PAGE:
GOOD MORNING: Comedy and drama were on and offstage at the Shrine on Thursday afternoon, with preparations under way for Sunday’s Oscars. Outside, across from my podium and above the bleachers, a tall scaffolding holding a net that’s to serve as a sunscreen was suddenly toppled by wind. Five workers were initially reported to me as injured with fractures, one critical. Inside, show producer Gil Cates and TV director Louis J. Horvitz expressed shock to me, saying they were thankful there weren’t more serious injuries … Onstage, Steve Martin was going through his first rehearsal; I asked Cates about him. “He’s very funny, very Johnny Carson-like,” he told me, “and very elegant!” I had also talked with an enthusiastic Horvitz on plans for the show, which he promises will have a unique opening in its filmed (taped) sequence leading into Martin’s first appearance. The seg is created by Mike Shapiro utilizing the newest, most sophisticated technology. Horvitz says the A-Com edit system, developed in only the past three weeks, will make him capable of recording and editing simultaneously — enabling him to re-show any memorable moments seen during the program, or at a last moment on the red carpet. He’ll also have six camera cranes on the beautiful, three-dimensional Oscar sets, designed by Roy Christopher … Bob Dylan will be the final song performer, via satellite from Australia; he will stand by briefly as Jennifer Lopez recaps the nominees and then opens the envelope to announces the winner … Horvitz appreciates “the complexity” of the nominees, saying the “internationality will make it a great show.”
IT WILL BE A REUNION at the Oscars,” says Hans Zimmer, nominated for his score of “Gladiator.” He is now musicking another giant, “Pearl Harbor,” and admits, “I should be working (on it) Sunday, but all of my musicians are playing the Oscars!” He is lucky dubbing doesn’t start on the WWII epic until Wednesday. Zimmer, who won the Oscar for “The Lion King,” says “Gladiator” music was a challenge, “because we had to invent a language long dead.” He noted he also had to live up to the high standard set by Alex North with his score for “Spartacus.” Asked whether he’d have as much “big” music in “Pearl Harbor,” Zimmer said, ” ‘Gladiator” was really not that noisy” and insists, “Music allows the director to be more poetic.” He’s currently doing that in “Pearl Harbor’s” big love scene now … Michael Caine, last year’s Oscar winner for supporting actor (“The Cider House Rules”), will not be able to make the presentation to this year’s supporting actress. He’s just leaving the Hanoi Hilton location of “The Quiet American” en route to further filming in Sydney, where, he says he’ll watch the Oscars Monday afternoon. (They’re 19 hours ahead.) … Another interested viewer will be Mother Dolores, at the Abbey of Regina Laudis in Bethlehem, Conn. She’s Dolores Hart, who departed the fame and fortune of Hollywood on June 13, 1963, to become a nun. I have been in phone conversations over the years and she has been in contact with the biz, reading the column on Variety‘s Web site. She also is a member of the Academy and has received the Oscar tapes. However, she asked for her voting privileges to be rescinded in the mid-’70s when she could not see the movies, and before tapes became available to members. She has now asked to be a voting member again next year. She says the Academy “is the best organization to belong to.” I asked if she voted today who would be her choices. Pic: “Crouching Tiger, Hidden Dragon”; actor-actress: “Tom Hanks-Julia Roberts.” Dolores is the subject of a Bob Brown interview on ABC’s “20/20” tonight. I asked her if she has any apprehension about doing the tape in the Abbey; the seg shows her Hollywood history, including scenes costarring with Elvis in “Loving You,” directed by Hal Kanter. Her answer, “No, I had a good feeling about it.” As for the feelings of the nuns in the Abbey who are also shown on camera: “They were very helpful in supporting me in what was important in my life.” Hart (62) is making progress in her battle vs. peripheral neuropathy.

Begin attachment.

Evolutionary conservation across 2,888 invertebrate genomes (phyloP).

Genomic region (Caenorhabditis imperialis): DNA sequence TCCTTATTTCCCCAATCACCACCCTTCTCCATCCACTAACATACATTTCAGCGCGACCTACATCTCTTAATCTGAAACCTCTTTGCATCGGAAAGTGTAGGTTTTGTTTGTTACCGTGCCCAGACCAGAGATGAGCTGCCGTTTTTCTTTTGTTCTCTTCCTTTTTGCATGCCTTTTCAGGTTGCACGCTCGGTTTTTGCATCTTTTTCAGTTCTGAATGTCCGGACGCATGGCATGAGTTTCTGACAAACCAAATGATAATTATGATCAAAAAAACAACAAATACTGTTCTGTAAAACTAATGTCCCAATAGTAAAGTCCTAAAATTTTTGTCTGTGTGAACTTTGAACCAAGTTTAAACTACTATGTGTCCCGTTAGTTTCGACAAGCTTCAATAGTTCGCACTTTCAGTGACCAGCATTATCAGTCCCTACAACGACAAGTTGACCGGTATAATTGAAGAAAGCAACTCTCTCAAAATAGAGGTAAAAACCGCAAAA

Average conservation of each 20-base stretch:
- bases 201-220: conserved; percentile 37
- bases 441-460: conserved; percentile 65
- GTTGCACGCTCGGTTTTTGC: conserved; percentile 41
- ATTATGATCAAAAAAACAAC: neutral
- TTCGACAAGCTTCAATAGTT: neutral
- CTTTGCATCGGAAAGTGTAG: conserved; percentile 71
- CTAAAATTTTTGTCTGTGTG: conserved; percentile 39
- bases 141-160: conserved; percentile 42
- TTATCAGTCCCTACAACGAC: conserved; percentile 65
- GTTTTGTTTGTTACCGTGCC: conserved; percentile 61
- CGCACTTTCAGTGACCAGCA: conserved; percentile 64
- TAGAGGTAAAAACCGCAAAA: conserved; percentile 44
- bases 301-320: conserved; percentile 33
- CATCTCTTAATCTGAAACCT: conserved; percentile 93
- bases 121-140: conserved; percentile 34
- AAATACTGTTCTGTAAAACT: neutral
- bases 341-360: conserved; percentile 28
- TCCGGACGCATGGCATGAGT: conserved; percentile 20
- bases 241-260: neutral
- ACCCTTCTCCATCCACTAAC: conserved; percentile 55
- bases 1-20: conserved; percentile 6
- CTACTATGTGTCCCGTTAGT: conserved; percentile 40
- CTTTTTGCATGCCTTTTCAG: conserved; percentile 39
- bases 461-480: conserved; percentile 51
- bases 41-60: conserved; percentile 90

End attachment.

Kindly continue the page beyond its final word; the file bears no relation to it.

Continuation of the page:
THE CAMPAIGN CONTINUES: Ronald Winston, chairman of Harry Winston, in London told me about one of their jewels making its bow Oscar night: a diamond necklace called “au Chocolat.” He told me “I worked on it personally.” In case you’re thinking of purchasing it, it’s white diamonds in a leaf motif with nine huge chocolate (brown) diamonds and 18 canary-yellow ones. Who’ll wear it? Of course they’d like Juliet Binoche … Not to be outshone, Chopard, cohosting the Elton John Foundation Oscar party at Moomba with In Style magazine, is also hosting a VIP suite in the Four Seasons in BevHills to preview its collections for stars and stylists for the Oscars … Many of the Oscar show’s males, including Steve Martin and Russell Crowe, are being tuxed at Armani in BevHills … While Red Ribbons will remind all to support AmFAR’s fight against AIDS, those wearing white ribbons will be protesting the continued destruction of Buddhas in Afghanistan … The Film Foundation viewing party in the Crystal Room of the BevHills hotel will boast 214 stars, including Peter Fonda and daughter Bridget with Dwight Yoakum … And the Oscar gala at Schatzi on Main benefits Planet Hope, founded by Sharon Stone and Kelly Stone … See you at/from the Oscars, Sunday.